Landmark film from French New Wave player François Truffaut about the evolving relationship between two friends and the woman they both love
Jules (Oskar Werner), an Austrian, and Jim (Henri Serre), a Frenchman, are best friends, young carefree bohemians sharing intellectual and physical pursuits and, eventually, a love for the capricious Catherine (Jeanne Moreau). At the end of the First World War, in which the friends have fought on opposing sides, Jules marries Catherine and takes her to the Rhineland, where they have a daughter.
This ambitious film, based on a novel by Henri Pierre Roche and vaguely inspired by Goethe’s ‘Elective Affinities’, covers some 30 years, beginning in the early part of the 20th century and culminating in the Depression-era with Hitler’s rise to power. The early, more joyous, third of the movie has Truffaut revelling in technical tricks; jump cuts, frozen frames, zip pans. There are a few failed experiments, but far more that has passed into cinema lore. When he succumbs to the influence of Renoir in the latter part, the filming becomes languorous, melancholy and humanism taking over as the wilful Catherine brings about a clash in the relationships. For all it’s technical audacity it’s the fundamentals - expert storytelling, a fantastic script, beautifully realised characters and a fine cast - that really contribute to the film’s enduring appeal. Jules and Jim are instantly likeable, their friendship utterly convincing (if bizarre). Catherine is bewitching and flawed, one of cinema’s greatest enigmas and quite rightly the role that has ensured Moreau’s lasting fame.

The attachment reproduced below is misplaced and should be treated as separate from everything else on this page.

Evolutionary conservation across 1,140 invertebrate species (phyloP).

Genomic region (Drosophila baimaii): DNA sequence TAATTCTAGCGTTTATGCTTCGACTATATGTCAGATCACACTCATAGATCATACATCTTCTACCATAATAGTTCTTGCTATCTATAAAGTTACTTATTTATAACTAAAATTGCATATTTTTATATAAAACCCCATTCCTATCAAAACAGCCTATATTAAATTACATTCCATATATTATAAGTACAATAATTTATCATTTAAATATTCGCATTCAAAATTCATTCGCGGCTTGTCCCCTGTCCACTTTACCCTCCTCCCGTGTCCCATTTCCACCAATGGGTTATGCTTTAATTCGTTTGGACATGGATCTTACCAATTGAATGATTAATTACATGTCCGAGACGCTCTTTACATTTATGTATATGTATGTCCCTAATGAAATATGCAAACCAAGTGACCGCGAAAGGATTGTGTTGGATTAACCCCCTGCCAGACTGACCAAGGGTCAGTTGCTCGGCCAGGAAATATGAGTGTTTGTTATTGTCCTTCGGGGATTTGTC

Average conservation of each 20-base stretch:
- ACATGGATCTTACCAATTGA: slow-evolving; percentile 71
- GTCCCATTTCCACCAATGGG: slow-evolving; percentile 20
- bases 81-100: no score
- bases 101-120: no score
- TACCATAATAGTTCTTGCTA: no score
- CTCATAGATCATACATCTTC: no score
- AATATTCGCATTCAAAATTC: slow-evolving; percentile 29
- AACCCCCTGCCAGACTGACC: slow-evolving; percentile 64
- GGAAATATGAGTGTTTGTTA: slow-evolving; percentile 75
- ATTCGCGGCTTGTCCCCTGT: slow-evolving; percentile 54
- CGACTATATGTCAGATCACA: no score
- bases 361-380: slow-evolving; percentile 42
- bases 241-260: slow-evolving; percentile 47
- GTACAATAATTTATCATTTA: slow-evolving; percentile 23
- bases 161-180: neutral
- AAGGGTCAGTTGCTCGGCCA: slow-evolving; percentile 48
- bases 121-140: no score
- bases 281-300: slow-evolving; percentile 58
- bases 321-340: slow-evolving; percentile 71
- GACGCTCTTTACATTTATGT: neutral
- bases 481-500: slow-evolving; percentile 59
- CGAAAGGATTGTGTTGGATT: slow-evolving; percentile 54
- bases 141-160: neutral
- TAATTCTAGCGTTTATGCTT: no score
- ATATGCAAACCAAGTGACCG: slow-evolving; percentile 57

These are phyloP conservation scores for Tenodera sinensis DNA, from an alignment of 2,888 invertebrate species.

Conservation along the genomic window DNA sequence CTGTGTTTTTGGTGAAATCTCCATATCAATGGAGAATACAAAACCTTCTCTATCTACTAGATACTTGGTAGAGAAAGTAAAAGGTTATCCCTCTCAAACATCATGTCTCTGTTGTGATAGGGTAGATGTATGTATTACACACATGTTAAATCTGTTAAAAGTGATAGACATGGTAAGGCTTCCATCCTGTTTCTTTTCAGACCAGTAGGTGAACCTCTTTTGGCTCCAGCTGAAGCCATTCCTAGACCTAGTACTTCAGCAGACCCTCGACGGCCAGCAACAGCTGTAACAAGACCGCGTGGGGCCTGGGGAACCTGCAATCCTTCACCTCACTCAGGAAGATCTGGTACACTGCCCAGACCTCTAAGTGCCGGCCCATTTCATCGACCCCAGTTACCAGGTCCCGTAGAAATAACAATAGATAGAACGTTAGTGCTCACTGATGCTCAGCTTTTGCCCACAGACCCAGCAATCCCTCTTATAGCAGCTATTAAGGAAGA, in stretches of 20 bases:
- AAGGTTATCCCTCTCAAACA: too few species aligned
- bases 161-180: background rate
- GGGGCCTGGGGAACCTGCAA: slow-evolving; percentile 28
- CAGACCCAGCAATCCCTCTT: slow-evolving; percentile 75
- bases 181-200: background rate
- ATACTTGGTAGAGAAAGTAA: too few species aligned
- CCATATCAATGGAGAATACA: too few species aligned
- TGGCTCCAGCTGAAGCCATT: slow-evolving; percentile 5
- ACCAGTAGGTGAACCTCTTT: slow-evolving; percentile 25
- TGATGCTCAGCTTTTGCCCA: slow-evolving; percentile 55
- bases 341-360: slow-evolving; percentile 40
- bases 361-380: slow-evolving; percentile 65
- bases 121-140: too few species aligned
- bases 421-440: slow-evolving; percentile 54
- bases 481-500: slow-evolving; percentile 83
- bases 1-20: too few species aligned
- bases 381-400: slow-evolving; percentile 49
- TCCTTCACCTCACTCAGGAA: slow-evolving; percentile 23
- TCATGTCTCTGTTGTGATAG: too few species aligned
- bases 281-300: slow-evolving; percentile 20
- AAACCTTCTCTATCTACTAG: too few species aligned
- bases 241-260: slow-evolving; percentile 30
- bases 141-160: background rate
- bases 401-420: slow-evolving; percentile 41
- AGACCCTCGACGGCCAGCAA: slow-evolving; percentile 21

And of course, there’s the skill of the director himself. The unconventional morality of the love triangle and emotional turmoil of the later stages of the film are beautifully rendered. Truffaut’s calm, detached approach, with wistful narrative interjections and the leisurely emergence of domestic detail, is unusual, but very effective. He later described it as like “an old photo album”: the audience is made to feel as if it’s reminiscing over events long past. It’s sad and evocative rather than immediate; gentle rather than histrionic. We’re left to wonder and to judge the events for ourselves, countless questions are raised and remain open - the mark of a fine work of art.
Truffaut’s most popular work, and for good reason. A gentle understated triumph.